NEW DELHI: While it would be ideal to travel with a large selection of cameras in order to get the one great shot, let's be honest, its not fun to lug around suitcases while taking pictures. Thus, when packing your ideal travel bag, weight and size are crucial. These are your essentials for the best travel photographs.
We are not focusing on the camera, assuming you own one, DSLR or mirror less, with interchangeable lenses. It is common knowledge for any good photographer that while the body of the camera provides the basis for stunning photography, the entire experience hinges on the lens. No wonder, the options for different kinds of lenses are so many that it can easily confuse even the best professional travel photographer out there.
While your heart might implore you to carry different lenses, you should carry just about two that could cover most of the photographs. Although we don't believe in a one-size-fits-all approach, carrying a walk around and a fast prime lens is a good policy. When choosing a walk around lens, go for the one with a wide aperture. A wide aperture lets in more light making the lens suitable for a range of photography situations.
On Camera Storage:
On-camera storage or an SD card is as important as a camera or lens. Choosing the right storage can be pretty tricky. You would want a high-capacity SD card that is purpose-built for photographers. For example, SanDisk Extreme PRO SDXC UHS-I card. It is built for and tested in harsh conditions, and is temperature, water, shock, and x-ray proof. It comes in up to 1TB1 capacities. With SanDisk Quick Flow Technology2, this card optimizes performance for timesaving media offloads with quick transfer speeds up to 200MB/s3.
Pair with the SanDisk Professional PRO-READER SD and micro SDTM to achieve maximum speeds. If your camera is UHS-II compatible, go for the SanDisk Extreme PRO SDXC UHS-II card. This card can deliver extremely fast transfer speeds of up to 300MB/s3 and can seamlessly capture uninterrupted cinema-quality 8K, 4K, and Full HD video.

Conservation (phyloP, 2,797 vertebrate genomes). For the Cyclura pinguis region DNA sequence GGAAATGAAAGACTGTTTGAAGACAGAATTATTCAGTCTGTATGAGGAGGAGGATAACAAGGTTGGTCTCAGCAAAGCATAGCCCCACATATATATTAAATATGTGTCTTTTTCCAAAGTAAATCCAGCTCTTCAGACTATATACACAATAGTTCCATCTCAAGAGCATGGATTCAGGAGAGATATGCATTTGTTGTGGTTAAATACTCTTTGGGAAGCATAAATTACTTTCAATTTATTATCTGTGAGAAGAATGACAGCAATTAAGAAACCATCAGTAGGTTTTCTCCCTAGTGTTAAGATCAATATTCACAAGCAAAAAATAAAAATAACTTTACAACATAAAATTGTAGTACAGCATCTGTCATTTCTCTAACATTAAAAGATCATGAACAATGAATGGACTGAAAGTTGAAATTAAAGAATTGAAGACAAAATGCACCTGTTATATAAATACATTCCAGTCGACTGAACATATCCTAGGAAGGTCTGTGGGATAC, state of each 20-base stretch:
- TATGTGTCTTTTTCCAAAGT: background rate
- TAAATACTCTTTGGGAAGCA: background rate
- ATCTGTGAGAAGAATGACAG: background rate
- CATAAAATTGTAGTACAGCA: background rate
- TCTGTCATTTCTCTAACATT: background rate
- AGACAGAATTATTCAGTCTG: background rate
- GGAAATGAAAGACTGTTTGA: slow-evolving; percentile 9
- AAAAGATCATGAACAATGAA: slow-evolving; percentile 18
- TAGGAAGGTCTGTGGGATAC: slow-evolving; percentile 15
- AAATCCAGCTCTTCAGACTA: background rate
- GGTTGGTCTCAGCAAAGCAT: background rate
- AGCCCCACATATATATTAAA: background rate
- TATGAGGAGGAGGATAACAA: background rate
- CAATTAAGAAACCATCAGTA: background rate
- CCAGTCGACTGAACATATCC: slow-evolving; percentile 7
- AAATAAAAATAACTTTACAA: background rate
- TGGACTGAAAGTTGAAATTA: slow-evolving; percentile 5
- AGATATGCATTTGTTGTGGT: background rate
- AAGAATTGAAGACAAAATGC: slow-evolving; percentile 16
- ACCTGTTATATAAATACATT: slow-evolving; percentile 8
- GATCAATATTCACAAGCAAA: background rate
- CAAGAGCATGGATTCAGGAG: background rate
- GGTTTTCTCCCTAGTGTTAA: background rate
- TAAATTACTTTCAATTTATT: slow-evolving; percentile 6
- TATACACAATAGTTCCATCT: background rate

Well, it is just unimaginable for any photographer to travel without additional batteries as backups in case of eventualities. It is always better to carry backup batteries to overcome the hassle of charging, in case you are at a remote location, or staying outdoor in a tent.
If you are travelling by air, then you should be aware of any restrictions by specific countries or airlines. Generally, the rule allows you to travel with lithium-ion battery cells; one can carry multiple batteries of less than 100Wh, in a protected case. For international flights, it is safer to carry 95Wh batteries, as the lithium-ion batteries come in 95Wh, 130Wh, 160Wh, and 190Wh variations.
Fast, Portable Storage:
Travel photographers must also carry external storage. The important point to keep in mind while selecting a portable storage option is that it should be lightweight, fast, and rugged. For example, SanDisk Extreme PRO Portable SSD V2 that offers lightning-fast read/write speeds of up to 2000MB/s3 and comes in up to a massive 4TB1 capacity.
You can take this drive anywhere with you, as it has up to two-meter drop protection and IP55 water and dust resistance. It also has a handy carabiner loop so it can be easily secured to your belt or backpack. With this lightweight drive on you, don't worry about deleting any shot, good or bad, they are all memories.
For travel, you must have a strong, compact yet lightweight tripod. It should fit easily into a compact travel bag. So, the requirement for travel tripods is a bit different from the conventional ones. It should make the shooting experience efficient but most importantly enjoyable instead of weighing you down.
Go for carbon fibre built which is a superior material to aluminum- and offers a stronger and lighter body, but on the downside, it may be costly. Also, it makes sense to pick a tripod that is suitable both for photography and videography. You must know what the must-have features you want in your tripod, and which one are you willing to make a concession and buy accordingly.
There are moments when we regret not bringing a specific lens or tripod. With practise, we become more adept at bringing the right equipment for the type of photos we will be taking. The most crucial thing, though, is to appreciate every moment of our journey as we advance in our art.